Since I published ‘Georgian Romance Revolt’ in September, I’ve been suffering from intermittent writer’s block.
It isn’t the first time I’ve suffered from this. I managed to write my way through it the last time when I had it for as long, which was back in 2016 when I was writing ‘The Villainous Viscount Or The Curse of The Venns’ – and it resolved itself then. I managed to write my way through it.
I have written two short stories in the last few weeks, so the writer’s block isn’t total –but when it comes to working out what major project I want to write next – it’s definitely there.
I started writing a novel, but about 10,000 words into it (yes, another wasted 10,000 words: I’ve written before of all the thousands of words I have wasted over the years through never only ever knowing the beginnng and end of my novel ) I saw what faults there were with the plot, the motivations of the characters, and all the rest of it.
I am currently trying to work out a plan to remedy these.
I can see that part of the problem is being what is known as a ‘pantser’: that is, someone who writes without a plan.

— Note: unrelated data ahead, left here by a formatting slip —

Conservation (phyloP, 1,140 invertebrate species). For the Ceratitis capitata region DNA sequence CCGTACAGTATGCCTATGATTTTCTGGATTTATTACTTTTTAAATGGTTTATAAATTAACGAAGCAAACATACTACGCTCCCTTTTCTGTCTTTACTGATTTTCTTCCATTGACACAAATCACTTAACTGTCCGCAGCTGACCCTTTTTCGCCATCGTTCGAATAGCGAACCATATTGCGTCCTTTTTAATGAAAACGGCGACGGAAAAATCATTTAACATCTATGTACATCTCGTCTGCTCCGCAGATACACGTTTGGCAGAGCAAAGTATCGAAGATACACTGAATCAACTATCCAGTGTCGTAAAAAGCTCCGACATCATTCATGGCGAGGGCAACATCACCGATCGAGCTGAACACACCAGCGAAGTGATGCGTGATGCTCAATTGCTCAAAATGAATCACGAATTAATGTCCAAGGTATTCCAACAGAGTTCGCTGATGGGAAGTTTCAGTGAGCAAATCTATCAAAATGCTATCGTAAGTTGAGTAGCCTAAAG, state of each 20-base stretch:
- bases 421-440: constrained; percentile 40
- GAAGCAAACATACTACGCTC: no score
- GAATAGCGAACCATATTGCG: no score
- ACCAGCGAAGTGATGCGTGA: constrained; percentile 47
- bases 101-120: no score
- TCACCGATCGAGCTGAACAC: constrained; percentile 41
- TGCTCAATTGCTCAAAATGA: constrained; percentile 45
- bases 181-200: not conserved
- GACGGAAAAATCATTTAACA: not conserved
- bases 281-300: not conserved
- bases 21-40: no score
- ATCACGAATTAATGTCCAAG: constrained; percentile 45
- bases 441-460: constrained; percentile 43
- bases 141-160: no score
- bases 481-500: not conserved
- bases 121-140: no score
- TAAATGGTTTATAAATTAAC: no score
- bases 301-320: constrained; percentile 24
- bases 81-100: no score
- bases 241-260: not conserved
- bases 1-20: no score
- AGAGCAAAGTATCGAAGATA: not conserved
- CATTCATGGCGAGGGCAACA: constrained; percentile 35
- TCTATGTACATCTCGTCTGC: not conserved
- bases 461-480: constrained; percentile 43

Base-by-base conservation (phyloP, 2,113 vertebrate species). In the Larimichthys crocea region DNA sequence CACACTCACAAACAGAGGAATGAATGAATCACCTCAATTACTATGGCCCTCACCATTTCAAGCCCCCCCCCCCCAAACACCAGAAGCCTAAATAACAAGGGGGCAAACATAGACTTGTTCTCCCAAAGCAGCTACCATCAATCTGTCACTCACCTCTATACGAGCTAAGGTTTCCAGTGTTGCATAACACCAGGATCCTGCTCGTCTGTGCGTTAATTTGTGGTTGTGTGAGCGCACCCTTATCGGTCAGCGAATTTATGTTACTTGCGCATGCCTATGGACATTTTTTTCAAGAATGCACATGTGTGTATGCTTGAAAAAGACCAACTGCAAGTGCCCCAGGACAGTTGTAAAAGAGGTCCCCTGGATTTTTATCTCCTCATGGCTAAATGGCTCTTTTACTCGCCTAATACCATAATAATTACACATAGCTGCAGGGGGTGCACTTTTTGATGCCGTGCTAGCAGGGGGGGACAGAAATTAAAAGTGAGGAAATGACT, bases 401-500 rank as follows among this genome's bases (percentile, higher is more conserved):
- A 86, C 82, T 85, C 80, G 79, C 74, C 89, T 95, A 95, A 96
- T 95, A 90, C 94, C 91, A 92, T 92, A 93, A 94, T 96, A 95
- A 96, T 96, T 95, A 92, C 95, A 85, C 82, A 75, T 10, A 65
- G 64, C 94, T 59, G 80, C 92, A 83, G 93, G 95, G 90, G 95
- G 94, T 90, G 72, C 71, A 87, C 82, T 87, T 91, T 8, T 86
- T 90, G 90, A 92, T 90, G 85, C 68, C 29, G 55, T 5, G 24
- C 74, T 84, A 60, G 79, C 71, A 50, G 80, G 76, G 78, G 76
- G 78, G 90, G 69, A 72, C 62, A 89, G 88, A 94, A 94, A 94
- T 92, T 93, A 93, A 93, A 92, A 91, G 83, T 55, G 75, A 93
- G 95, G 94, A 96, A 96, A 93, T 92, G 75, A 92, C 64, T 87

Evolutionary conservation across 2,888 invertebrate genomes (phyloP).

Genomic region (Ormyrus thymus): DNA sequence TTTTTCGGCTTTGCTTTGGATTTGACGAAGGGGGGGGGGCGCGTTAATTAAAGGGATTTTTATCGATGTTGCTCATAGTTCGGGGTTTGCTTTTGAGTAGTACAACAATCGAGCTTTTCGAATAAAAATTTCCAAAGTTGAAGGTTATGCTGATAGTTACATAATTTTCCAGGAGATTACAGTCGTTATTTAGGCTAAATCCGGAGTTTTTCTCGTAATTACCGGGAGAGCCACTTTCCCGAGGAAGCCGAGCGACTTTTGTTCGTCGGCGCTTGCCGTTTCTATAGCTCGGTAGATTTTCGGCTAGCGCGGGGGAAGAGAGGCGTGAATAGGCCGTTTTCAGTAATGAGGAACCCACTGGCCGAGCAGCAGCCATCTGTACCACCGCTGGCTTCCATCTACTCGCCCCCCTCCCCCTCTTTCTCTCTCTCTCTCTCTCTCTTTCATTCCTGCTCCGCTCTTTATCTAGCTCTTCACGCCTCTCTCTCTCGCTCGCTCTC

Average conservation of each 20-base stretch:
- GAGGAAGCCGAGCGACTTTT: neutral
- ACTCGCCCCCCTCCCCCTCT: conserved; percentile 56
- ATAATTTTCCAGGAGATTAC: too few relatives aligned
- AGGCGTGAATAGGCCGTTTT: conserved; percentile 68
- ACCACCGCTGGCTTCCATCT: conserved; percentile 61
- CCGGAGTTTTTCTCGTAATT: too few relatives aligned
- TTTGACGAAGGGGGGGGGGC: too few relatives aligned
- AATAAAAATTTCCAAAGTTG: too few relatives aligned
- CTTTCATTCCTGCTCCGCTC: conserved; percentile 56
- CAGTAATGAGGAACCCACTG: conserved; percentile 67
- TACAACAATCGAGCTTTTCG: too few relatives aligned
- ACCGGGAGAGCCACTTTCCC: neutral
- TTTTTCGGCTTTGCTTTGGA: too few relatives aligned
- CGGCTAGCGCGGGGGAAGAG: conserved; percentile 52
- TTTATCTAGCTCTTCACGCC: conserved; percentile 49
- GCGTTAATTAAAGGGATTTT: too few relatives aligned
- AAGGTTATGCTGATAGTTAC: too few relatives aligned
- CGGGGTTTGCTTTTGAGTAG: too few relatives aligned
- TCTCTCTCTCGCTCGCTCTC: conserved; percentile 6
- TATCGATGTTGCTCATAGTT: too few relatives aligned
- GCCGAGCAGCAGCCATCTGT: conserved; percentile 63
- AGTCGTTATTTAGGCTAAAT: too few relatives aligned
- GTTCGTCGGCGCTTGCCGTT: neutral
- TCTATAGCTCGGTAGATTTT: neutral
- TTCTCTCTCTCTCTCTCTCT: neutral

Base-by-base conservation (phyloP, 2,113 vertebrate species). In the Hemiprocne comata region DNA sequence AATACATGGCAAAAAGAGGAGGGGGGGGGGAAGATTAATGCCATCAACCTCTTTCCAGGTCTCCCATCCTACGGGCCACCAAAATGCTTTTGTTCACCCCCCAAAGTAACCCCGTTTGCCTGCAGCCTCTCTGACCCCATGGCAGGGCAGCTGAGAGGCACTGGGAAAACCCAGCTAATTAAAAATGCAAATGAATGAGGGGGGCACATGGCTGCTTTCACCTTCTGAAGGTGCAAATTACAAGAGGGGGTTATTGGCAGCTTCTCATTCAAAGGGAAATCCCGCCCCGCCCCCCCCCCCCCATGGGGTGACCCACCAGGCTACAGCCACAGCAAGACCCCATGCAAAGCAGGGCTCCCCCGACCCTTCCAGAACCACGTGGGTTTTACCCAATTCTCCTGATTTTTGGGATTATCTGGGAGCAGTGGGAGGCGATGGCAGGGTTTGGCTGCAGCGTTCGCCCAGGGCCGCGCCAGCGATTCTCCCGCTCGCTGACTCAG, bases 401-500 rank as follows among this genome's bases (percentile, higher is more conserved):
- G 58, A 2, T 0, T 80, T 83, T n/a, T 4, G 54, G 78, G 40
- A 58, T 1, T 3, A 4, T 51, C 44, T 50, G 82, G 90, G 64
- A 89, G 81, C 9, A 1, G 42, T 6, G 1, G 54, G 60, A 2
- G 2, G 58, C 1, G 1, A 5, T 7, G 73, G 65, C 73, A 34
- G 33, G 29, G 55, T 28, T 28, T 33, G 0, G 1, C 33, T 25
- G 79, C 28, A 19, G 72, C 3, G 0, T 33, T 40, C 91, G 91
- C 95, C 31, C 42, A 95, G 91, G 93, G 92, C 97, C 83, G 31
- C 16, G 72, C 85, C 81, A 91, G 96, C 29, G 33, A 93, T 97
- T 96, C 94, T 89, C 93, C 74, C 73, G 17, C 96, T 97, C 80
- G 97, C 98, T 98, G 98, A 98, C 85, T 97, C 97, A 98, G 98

But not knowing where you are going at all, is a bit different from having your actions to circumscribed. I’ve been exploring the internet for various discussions about this, and have come by some fascinating insights and good advice.
I was particularly impessed with these suggerstions on the website Now Novel which suggests how minimal plotting can circumvent panster’s writer’s block :
Common pantser writing challenges (and how to solve them)
Here’s an interesting suggestion on plotting using a long synopsis:
One here from NatNoWRiMo on the five story plot points and minimal planning for pansters:
NoNoWriMo #26: The Panster’s Solution to Story Planning
This writer in fact argues that if you use the process suggested here
then you can usually avoid writer’s block altogether…
…And as I would like to avoid it in the future, I am seriously thinking aout applying at least some of those suggestions.